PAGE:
The new Maternity Bill – a boon or a bane?

The title seems like a debate competition topic that we used to have in school, and rightly so, the new Maternity bill has raised many a debates. My initial reaction when the bill came out was that of celebration because I had gone through the 12 weeks leave after my son was born and I know how little that is for a nursing mother recovering from c-section. However as the news sunk in the repercussions of this new bill also started hitting. Not only did the twitterverse blow up on the news, both positive and negative, but as did so many of my whatsapp groups.

This bill does come as a respite to the already over worked and over stretched women work force. In most working women homes, women are not only financial contributors but are also the majority domestic workload bearers. Adding to it the responsibility of motherhood burdens them further. More paid leave from work would mean an easier transition from birthing a baby to returning to work place.

Although practically this is a boon but many companies and employers would not necessarily look at it as that. I am completely discounting the comments and opinions of people that are crying hoarse that this is against the fight of equality for women. Childbirth related leave for women has nothing to do with gender equality, since men would never experience the physical and emotional hubbub a woman goes through pre and post partum. Moving on. Employers typically look at mothers in a different light since they are considered to be more inclined towards home and identified as primary childcare provider. Hence creating a belief of their reduced commitment towards work.

A discussion with a Senior HR professional in the Healthcare sector lead shed light on some of the factors that would come to play due to this bill. She is of the opinion that this bill will encourage more women to continue work post maternity, which is one of the main advantages of the bill.  Women who have to take a break fro employment due to lack of appropriate maternity leave wouldn’t have to do so now. Since mid-level women executives would return to work after having a baby it would eventually increase the diversity ratio in corporate ultimately boosting female participation at the leadership level, which at this point stands at approximately 4%.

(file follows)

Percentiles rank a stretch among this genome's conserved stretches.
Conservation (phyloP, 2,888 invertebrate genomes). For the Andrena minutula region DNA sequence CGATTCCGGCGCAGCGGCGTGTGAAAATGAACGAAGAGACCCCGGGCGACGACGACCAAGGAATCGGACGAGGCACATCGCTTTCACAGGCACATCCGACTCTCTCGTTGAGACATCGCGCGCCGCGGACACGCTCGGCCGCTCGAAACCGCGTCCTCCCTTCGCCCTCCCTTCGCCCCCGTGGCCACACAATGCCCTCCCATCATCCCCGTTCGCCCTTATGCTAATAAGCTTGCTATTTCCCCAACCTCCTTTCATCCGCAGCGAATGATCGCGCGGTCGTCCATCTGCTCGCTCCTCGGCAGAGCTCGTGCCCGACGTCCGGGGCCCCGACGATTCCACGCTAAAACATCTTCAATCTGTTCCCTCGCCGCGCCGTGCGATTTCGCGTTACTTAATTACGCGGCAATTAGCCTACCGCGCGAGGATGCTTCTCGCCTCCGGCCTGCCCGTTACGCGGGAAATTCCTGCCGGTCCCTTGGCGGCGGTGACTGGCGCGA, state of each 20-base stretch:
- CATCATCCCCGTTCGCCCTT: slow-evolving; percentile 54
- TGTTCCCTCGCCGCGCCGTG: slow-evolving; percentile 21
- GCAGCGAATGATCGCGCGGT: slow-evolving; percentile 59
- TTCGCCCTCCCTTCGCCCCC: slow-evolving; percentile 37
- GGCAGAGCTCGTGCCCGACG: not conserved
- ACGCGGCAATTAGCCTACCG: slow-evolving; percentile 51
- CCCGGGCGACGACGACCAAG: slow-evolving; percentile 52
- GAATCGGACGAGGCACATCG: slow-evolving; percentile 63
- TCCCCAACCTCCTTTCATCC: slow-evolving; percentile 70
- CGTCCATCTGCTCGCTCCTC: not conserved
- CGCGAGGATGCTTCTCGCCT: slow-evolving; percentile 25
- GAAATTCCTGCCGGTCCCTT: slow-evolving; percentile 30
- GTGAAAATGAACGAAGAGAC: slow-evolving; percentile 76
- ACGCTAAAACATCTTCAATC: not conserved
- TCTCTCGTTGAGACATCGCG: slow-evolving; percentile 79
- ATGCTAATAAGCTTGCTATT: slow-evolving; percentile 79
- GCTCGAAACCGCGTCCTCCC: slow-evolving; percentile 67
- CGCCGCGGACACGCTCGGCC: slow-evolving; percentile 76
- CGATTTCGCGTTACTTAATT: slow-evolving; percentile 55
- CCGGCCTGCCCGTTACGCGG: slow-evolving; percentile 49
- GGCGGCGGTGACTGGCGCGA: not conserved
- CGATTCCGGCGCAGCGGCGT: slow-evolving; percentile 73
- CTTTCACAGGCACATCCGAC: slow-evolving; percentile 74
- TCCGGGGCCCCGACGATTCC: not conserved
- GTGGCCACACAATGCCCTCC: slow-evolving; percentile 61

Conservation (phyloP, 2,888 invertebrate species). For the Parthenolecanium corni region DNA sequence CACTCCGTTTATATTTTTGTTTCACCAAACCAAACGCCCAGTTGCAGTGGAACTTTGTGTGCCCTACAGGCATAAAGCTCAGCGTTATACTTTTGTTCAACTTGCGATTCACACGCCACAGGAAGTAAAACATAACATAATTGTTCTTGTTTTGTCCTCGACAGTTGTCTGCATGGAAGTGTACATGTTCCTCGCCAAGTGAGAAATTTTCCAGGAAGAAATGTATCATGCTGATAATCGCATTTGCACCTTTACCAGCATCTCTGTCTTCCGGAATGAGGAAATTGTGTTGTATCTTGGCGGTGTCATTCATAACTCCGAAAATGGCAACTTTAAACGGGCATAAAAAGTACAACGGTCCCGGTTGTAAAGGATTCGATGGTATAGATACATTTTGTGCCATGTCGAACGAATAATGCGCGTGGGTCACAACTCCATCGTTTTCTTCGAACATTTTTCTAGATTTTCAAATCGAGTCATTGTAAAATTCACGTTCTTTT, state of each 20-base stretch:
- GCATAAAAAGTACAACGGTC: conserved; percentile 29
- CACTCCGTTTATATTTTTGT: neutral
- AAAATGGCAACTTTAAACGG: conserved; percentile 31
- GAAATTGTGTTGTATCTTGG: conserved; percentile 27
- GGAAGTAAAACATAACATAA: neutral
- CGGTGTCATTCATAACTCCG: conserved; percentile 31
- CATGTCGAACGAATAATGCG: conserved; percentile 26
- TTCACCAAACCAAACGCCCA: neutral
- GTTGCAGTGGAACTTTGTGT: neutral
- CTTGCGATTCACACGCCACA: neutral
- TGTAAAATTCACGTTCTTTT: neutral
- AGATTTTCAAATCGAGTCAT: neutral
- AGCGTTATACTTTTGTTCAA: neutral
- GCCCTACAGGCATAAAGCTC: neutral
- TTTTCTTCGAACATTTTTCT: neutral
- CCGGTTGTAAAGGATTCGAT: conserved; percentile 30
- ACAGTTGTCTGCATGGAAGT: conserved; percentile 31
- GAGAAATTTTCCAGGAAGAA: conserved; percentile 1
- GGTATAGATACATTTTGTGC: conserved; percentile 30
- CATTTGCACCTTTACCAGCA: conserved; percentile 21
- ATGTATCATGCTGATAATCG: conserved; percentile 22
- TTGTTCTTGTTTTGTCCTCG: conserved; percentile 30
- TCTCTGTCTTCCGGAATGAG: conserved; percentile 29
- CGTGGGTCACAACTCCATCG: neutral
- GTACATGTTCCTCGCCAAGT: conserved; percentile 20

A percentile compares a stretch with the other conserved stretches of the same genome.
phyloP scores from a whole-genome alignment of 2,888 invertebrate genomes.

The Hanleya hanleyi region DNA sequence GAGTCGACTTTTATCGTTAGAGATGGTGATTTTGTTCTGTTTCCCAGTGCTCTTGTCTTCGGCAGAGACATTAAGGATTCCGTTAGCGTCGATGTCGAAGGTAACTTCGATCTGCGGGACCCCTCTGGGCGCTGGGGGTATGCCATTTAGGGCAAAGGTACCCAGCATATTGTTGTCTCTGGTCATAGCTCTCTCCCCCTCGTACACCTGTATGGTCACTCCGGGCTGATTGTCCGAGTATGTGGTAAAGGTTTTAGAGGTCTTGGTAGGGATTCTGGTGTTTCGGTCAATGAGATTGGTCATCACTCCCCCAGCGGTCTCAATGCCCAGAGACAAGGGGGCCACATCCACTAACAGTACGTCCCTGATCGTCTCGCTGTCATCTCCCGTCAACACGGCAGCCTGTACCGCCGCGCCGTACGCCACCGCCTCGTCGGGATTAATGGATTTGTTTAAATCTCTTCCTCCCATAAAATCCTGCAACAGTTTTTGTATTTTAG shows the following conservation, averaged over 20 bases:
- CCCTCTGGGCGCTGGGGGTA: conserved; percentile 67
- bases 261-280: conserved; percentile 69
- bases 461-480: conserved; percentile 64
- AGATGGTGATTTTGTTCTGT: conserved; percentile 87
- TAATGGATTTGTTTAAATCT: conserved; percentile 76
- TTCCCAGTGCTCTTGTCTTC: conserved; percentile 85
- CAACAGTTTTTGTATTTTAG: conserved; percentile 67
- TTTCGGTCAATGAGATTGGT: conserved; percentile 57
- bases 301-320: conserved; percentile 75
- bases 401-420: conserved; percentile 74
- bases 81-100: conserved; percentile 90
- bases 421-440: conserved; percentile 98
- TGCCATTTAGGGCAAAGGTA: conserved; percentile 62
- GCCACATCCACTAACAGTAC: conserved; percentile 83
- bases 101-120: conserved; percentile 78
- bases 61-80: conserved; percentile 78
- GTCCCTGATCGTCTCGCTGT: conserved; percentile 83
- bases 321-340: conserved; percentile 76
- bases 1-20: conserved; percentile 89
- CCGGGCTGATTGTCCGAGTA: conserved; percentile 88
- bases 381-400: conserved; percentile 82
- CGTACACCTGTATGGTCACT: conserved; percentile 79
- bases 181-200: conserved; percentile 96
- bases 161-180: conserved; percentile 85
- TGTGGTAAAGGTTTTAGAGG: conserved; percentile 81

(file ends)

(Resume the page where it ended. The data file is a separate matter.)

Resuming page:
Despite the many advantages of the bill the pitfalls one would require to look out for are:

  1. Bias during performance appraisal and promotions due to the 6 months leave and the added perception that now the baby’s priorities will interfere in work deliverables
  2. There is possibility of misuse of the policy by women or the impression of such a misuse thereof
  3. Biases during hiring women of childbearing age especially newly married
  4. Expectation from women that their role won’t change during the gap period. Organizations need to manage work and often work gets redistributed or new hiring happens to replace critical positions. When the person rejoins back she may not be in the exact same role

Sadly in India good professionals in temp roles are non-existent but one-way larger organizations can manage this by opening up the position as extended development projects for 6 months with their other branches/ country offices. But this would be a challenge for the smaller organizations.

It would also be expected that women in critical roles may not take the full maternity leave and return as early as it is possible for them thereby not causing hindrance to the organization and the deliverables.

I am personally delighted by the new Maternity Bill and only believe that this gives more benefit to women than create more roadblocks. Also, the consideration of leaves for adoptive and surrogate mothers is a step in the future.


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